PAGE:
If you are in a car accident that is not your fault, the other drivers car insurance should compensate you, right? If that other driver either doesn’t have insurance or doesn’t have enough insurance, that is where Uninsured (UM) and Under-insured (UIM) insurance coverage comes in to play. In the state of Montana, the legal minimum of liability insurance a person can obtain is 25,000 in coverage. That means that if you are the one injured by them, no matter how bad your injuries are, the insurance company will only pay you up to $25,000.
Statistics are that 1 in 4 vehicles on the road are uninsured. That means the other driver doesn’t have any insurance to pay you. If they don’t have insurance, chances are that they don’t have any personal money that you could go after either. So what do you do? This is where having adequate Uninsured and Under-insured motorist coverage is necessary.
Uninsured and Under-insured motorist coverage covers you and the people in your vehicle for a crash that is not your fault. Your coverage then steps in to cover you in case the other driver is not insured. Considering 1 in 4 cars is uninsured, chances are pretty good that you will need UM coverage. So how does this help you? Your insurance company will now adjust your bodily injury and property damage claims for you instead of the other driver’s (missing) insurance company. If you are badly hurt, you will need adequate coverage, and you never know how bad an accident is going to be nor how expensive your medical bills can be. I would suggest a minimum of $100,000 in UM and UIM coverage for anybody, more if you can afford it. Again, this covers YOU and the people you care about, its worth it. Thus, you would have at least $100,000 available to you, if you are in a bad accident with an uninsured driver.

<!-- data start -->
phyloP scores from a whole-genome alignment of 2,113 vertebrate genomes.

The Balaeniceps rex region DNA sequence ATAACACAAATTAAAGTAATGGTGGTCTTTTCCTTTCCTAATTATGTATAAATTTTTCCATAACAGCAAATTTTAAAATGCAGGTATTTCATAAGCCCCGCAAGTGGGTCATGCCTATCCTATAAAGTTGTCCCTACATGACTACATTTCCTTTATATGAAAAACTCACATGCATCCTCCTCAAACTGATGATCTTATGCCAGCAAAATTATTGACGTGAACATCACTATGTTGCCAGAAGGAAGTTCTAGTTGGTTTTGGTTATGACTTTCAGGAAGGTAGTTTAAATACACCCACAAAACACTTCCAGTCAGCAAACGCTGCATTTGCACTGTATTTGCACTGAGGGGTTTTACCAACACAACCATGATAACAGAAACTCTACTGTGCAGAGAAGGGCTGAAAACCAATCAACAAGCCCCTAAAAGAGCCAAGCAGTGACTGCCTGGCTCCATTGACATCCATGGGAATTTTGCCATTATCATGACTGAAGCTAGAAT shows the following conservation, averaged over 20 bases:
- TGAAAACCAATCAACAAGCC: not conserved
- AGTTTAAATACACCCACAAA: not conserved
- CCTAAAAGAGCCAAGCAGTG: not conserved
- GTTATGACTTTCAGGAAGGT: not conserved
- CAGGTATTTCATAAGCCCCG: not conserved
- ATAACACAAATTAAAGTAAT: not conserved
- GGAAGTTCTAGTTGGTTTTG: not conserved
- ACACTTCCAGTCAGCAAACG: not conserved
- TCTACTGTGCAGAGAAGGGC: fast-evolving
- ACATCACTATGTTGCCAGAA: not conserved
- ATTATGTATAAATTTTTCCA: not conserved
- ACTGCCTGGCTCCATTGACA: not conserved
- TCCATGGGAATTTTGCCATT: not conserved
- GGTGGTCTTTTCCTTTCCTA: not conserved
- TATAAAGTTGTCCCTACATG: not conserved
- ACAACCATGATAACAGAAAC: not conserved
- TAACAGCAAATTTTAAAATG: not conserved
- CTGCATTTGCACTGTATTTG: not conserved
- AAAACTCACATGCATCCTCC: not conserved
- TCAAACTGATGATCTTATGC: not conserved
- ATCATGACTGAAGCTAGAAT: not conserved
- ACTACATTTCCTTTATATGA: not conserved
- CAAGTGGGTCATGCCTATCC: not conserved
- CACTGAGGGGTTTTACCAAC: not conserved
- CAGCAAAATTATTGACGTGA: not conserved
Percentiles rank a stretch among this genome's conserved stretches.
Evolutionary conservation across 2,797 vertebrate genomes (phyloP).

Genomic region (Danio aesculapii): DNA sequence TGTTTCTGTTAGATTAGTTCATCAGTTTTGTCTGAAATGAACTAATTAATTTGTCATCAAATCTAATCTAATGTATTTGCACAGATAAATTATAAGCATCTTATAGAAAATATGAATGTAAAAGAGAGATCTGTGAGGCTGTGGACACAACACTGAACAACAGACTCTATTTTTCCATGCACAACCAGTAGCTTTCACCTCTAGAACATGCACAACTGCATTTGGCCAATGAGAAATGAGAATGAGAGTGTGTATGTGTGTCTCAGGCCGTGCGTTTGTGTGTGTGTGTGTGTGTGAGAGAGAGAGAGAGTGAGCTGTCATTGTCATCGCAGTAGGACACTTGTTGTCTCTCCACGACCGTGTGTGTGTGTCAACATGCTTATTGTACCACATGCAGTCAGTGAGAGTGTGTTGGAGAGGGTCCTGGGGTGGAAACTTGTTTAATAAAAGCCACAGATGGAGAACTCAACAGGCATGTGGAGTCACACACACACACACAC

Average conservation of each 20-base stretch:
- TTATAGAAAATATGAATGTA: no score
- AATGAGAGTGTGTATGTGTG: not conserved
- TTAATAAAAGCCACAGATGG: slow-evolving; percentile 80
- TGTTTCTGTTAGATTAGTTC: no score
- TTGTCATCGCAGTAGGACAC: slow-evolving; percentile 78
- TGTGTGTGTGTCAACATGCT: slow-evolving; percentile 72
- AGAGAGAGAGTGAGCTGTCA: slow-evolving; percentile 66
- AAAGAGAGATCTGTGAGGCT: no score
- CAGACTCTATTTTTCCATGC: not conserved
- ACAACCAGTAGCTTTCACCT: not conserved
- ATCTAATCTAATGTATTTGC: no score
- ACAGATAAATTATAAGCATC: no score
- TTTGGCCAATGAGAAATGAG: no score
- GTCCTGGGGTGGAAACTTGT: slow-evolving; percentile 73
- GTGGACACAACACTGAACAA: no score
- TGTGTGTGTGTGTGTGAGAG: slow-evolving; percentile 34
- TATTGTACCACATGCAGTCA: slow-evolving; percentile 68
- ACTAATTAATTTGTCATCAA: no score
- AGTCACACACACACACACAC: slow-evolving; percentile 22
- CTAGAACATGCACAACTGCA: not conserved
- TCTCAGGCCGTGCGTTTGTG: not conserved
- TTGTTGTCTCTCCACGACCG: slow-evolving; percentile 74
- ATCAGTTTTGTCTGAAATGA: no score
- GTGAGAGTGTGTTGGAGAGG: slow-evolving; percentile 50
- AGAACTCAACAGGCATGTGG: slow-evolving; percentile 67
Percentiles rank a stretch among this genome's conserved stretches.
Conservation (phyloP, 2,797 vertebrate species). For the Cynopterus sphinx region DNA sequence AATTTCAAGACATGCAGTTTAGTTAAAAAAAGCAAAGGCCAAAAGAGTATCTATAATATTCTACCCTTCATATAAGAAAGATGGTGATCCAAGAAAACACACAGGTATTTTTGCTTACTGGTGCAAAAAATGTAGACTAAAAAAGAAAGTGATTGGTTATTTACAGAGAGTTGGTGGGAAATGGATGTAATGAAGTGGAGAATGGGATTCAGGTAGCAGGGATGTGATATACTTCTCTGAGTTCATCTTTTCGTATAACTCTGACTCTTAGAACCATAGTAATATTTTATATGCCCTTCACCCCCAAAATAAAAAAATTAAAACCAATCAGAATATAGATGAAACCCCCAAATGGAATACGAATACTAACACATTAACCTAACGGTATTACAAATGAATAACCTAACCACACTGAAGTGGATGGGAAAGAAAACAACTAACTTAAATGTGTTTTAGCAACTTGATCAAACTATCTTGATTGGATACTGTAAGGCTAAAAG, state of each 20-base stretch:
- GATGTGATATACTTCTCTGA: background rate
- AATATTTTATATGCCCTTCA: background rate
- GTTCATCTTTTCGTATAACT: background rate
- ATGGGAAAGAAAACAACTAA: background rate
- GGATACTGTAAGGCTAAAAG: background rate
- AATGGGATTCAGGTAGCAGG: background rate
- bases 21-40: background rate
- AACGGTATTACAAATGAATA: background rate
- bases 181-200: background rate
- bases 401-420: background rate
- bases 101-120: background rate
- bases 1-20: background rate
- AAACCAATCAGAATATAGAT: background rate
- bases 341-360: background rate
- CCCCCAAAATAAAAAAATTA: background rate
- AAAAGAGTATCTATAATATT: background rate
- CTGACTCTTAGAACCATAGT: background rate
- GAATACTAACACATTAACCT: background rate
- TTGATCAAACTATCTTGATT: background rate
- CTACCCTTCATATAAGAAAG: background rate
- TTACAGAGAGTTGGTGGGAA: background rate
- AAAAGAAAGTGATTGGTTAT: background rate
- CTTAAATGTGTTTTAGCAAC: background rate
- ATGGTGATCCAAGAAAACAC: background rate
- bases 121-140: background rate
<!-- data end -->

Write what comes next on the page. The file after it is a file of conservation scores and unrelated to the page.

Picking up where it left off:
Most insurance companies group UM and UIM coverage together in one category, but not all. You will need to speak to your agent to ensure you have both. So what is UIM?
Under-insured motorist coverage goes back to the other driver having minimal coverage. UIM coverage covers YOU and people in your car for damages that are greater than the policy limits of the other driver. For example, if you were involved in a serious accident and incur $30,000 in medical bills, but the other driver only has $25,000 in liability insurance, you are already owed $5,000 to begin with, before you are even compensated for pain and suffering. UIM will piggyback the other driver’s coverage and give you additional monies, similar to UM. The difference is that UIM will not pay out any money in until the policy limits ($25,000 in this case) of the other driver have been paid out to you. We call that “exhausted.” Since most companies group UM and UIM together, again it would be good to have at least $100,000 in UM/UIM coverage. If you company splits them into two different groups, make sure you have both of them.
This is relatively inexpensive insurance that ensures you are not left holding a huge medical bill balance in a crash that is not your fault. Most attorneys do not try to go after other drivers personally when they don’t have enough insurance, because there is rarely actual money or assets to obtain. So, this is the only way you can guarantee that if you are involved in a crash that is not your fault, that you can sleep at night knowing you will have adequate insurance coverage. If you have any questions or comments, please feel free to email me or call me to discuss your situation.
Marty is a former criminal prosecutor in the Cascade County Attorney’s Office and now uses that experience to defend those accused of crimes. A University of Montana School of Law graduate, Marty focuses his practice on personal injury and criminal defense and is a premier DUI defense attorney. He is also well versed in the insurance claims industry and has negotiated significant settlements with nearly every major insurance company.